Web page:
senior citizens

The group F.O.C.U.S. Greater Syracuse is trying to keep baby boomers from leaving the area as they retire. The community group has completed a study about just how age-friendly central New York is.

Baby boomers, born between 1946 and 1964, make up about a third of Onondaga County’s population. F.O.C.U.S. wanted to find out what would make it easier for them to stay in central New York.  

The importance of planning for your senior years

Nov 28, 2014
amrita b / Flickr

Many people don't think through what their needs will be in their senior years, as their physical capabilities or health decline. But, experts in the field of elder care believe that is a mistake. WRVO Public Media community recently held a community forum in Ithaca on the topic, which will be broadcast Sunday at 7 p.m. The three expert panelists agreed that much more planning should be done by all involved in the lives of the elderly.

Before moving, seniors should ask these questions

Apr 27, 2014
The Pointe at Kilpatrick / Flickr

After raising kids in the family home and living there for decades, it may be hard for aging adults to consider a life anywhere else. When debilitating illness or a terminal condition requires advanced care, options are limited. But for the senior who moves by choice, that next step can provide a wider variety of living options.  When should we be making that decision, and what should we look for when we plan for that next phase of our lives?

This week on Take Care, Barbara Dopyera Daley, a social gerontologist and elder life advocate in Syracuse,  explains a variety of housing options for seniors. Daley holds a master's degree in gerontology and public policy and consults with organizations, individuals and their families on issues related to care and aging.

Click 'Read More' to hear our interview with Barbara Dopyera Daley.

Since it opened in July, the geriatric emergency room, known as GEM Care, at the Upstate University Hospital Community Campus is getting more seniors in the emergency department compared to a year ago.

GEM Care Director Dr. Jaime Ciacco said the new emergency department has achieved the goal of having fewer seniors admitted to the hospital after those visits.

He also said one thing they are finding at the facility, is that they're fixing the small things that can often be overlooked in a senior's health care.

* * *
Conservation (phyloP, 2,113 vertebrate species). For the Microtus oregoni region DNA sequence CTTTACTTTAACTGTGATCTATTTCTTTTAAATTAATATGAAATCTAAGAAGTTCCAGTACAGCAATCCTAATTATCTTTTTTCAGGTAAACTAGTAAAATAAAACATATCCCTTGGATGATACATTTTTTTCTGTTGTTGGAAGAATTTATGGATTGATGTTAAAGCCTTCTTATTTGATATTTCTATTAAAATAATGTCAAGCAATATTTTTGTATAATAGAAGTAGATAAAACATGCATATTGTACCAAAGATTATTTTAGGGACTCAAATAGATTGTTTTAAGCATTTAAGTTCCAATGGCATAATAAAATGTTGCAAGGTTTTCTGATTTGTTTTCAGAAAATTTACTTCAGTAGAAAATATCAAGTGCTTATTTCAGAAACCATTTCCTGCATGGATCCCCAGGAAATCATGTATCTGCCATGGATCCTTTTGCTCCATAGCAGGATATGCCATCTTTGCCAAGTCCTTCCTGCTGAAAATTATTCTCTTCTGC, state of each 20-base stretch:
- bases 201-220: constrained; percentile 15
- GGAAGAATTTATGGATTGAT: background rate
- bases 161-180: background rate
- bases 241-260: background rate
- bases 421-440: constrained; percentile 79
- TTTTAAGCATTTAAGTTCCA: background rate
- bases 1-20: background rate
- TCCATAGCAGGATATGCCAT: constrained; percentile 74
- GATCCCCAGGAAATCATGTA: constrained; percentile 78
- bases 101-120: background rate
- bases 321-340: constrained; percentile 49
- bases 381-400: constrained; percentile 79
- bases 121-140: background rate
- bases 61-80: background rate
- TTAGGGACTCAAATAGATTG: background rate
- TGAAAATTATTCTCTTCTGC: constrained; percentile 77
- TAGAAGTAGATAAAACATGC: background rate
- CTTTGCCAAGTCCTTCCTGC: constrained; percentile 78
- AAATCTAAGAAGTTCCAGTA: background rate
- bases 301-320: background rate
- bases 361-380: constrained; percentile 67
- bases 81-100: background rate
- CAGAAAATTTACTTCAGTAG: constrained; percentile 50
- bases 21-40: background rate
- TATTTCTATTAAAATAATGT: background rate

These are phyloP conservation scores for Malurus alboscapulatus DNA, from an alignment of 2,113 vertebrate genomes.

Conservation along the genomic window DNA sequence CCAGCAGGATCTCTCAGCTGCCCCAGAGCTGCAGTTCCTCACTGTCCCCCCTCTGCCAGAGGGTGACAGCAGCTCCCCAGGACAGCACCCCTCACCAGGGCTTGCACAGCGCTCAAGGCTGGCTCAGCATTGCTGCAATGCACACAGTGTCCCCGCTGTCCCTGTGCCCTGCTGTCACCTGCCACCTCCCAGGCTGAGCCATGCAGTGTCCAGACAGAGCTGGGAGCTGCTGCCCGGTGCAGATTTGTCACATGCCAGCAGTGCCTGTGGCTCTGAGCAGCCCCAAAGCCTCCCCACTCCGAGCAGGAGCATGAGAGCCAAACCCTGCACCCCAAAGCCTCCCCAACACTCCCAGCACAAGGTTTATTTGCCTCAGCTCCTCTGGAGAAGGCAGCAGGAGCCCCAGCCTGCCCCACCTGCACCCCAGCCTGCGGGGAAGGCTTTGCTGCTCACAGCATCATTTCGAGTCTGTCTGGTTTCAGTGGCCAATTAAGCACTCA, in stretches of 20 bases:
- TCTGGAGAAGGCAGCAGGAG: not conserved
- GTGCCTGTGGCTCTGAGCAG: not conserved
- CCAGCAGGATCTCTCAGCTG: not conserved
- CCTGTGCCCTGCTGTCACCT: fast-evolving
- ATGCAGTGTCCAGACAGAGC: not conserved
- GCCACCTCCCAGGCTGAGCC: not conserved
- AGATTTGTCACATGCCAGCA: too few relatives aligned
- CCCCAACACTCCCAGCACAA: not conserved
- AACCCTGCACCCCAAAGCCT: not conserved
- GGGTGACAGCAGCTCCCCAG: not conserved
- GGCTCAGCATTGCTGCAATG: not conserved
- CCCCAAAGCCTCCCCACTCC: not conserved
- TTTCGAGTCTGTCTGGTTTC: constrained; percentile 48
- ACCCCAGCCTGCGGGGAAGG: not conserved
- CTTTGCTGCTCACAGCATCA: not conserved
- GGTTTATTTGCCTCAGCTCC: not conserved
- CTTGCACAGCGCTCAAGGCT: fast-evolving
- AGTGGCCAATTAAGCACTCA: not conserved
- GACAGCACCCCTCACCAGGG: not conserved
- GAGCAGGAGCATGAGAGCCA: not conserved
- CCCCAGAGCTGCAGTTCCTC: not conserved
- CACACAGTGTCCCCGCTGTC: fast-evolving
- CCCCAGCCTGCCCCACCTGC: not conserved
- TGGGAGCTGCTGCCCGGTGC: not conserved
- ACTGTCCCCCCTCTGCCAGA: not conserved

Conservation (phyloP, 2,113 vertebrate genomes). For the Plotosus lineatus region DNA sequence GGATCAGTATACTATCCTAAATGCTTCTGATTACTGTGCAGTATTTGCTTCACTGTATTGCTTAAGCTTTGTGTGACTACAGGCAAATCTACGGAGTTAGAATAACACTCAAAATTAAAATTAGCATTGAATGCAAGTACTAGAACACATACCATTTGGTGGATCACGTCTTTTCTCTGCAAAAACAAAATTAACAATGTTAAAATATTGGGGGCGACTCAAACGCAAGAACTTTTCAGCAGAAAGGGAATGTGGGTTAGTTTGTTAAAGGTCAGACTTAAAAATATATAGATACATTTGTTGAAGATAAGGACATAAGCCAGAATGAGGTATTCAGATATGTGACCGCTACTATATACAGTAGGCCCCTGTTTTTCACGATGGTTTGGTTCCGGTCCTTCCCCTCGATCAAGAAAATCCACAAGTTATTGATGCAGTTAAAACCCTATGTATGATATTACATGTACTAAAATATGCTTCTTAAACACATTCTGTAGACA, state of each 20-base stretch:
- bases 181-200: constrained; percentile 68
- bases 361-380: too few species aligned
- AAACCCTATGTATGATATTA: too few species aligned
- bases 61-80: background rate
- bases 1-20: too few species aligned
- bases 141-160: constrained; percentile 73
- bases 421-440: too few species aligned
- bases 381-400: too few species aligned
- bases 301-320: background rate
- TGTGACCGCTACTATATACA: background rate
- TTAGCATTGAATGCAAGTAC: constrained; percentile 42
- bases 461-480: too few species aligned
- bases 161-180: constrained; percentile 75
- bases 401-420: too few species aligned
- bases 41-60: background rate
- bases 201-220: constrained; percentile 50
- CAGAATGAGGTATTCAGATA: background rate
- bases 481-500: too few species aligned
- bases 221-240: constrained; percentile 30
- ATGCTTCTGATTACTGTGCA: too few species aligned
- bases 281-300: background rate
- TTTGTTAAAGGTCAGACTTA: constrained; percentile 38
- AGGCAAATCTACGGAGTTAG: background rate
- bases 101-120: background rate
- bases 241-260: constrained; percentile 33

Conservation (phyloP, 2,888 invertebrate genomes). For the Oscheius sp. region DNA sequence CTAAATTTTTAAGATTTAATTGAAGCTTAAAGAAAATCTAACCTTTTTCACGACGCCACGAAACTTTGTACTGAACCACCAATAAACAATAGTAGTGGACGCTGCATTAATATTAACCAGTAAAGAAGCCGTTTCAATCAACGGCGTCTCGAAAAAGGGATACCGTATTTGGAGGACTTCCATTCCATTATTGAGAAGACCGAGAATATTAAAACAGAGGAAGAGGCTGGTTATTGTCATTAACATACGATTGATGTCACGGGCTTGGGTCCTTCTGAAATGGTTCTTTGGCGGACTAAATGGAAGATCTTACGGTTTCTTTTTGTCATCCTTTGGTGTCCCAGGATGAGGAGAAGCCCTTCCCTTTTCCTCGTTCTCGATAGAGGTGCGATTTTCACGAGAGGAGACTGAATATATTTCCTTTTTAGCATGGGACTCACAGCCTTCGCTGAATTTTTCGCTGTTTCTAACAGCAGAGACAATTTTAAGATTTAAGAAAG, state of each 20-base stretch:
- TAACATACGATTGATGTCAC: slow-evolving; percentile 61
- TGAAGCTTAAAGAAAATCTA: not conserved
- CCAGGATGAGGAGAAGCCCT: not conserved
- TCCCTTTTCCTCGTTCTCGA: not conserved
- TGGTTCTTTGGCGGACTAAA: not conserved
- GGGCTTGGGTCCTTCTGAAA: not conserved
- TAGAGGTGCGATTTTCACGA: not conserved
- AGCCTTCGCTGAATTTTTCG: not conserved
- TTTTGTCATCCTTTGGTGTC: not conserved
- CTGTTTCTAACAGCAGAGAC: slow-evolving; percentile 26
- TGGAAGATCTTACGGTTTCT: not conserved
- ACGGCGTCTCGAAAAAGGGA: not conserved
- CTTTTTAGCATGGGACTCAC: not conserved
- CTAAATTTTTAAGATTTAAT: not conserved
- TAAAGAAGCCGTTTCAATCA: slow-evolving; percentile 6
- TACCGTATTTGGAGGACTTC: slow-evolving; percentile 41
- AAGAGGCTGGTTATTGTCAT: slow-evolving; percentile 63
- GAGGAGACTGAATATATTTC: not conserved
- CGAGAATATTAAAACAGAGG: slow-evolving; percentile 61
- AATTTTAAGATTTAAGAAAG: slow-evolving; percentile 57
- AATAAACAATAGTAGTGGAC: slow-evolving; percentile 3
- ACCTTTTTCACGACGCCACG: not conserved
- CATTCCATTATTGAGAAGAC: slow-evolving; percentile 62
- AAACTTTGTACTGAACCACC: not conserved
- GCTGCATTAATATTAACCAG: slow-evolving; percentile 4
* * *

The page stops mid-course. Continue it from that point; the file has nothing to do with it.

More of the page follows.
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The vast majority of the state’s county-run nursing homes are losing money and facing a shaky financial future, according to the findings of a new study by the Center for Governmental Research.

As a result, most counties are looking for alternatives to deal with an aging population.

In recent years, six New York counties have sold or closed their nursing homes. As costs continue to rise, many others are considering privatization as a solution.

Lessons for living

Jun 23, 2013
Enidanc / Flickr

In the age of the Internet, when was the last time you sought out an elder for advice? In a recent survey in the United Kingdom, nine out of 10 elders said they were being overlooked for advice from their grandchildren.

This week on “Take Care,” we talk to Dr. Karl Pillemer, a professor of human development at the College of Human Ecology at Cornell University and a professor of gerontology at the Weill Cornell Medical College. In 2004, he founded The Legacy Project for which he collected practical advice for living from over 1,000 senior citizens across the nation. The project led to his book “30 Lessons for Living: Tried and True Advice from the Wisest Americans.”

Click "Read More" to hear our interview with Dr. Karl Pillemer.

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An estimated 15 percent of people around the world live with some form of disability. Upstate universities are tackling the challenges faced by this segment of the population and coming up with innovative technologies to increase access.

A walker for elderly people that also monitors vital signs, and a cane that uses vibrations to allow deaf and blind people to easily navigate their environment: these are just a couple of the access technologies created by researchers in western New York.

More and more people across the country are dying from Alzheimer's disease -- and central New York is not immune to the trend.

New technologies can help seniors "age in place"

Jan 1, 2013
AgeLab / agelab.mit.edu

As the number of seniors citizens in America grows each year, the issue of how to make life easier for older people is growing in importance as well. One researcher, Joe Coughlin, has made it his passion to use technology to help people live longer and live better. WRVO's Catherine Loper spoke with Coughlin, who has roots in upstate New York, when he was in Syracuse this fall.

Ellen Abbott/WRVO

An ambulance company in Onondaga County has started a program it hopes will help one of biggest causes of injury among the elderly.  The focus is on making senior's homes safe from falls.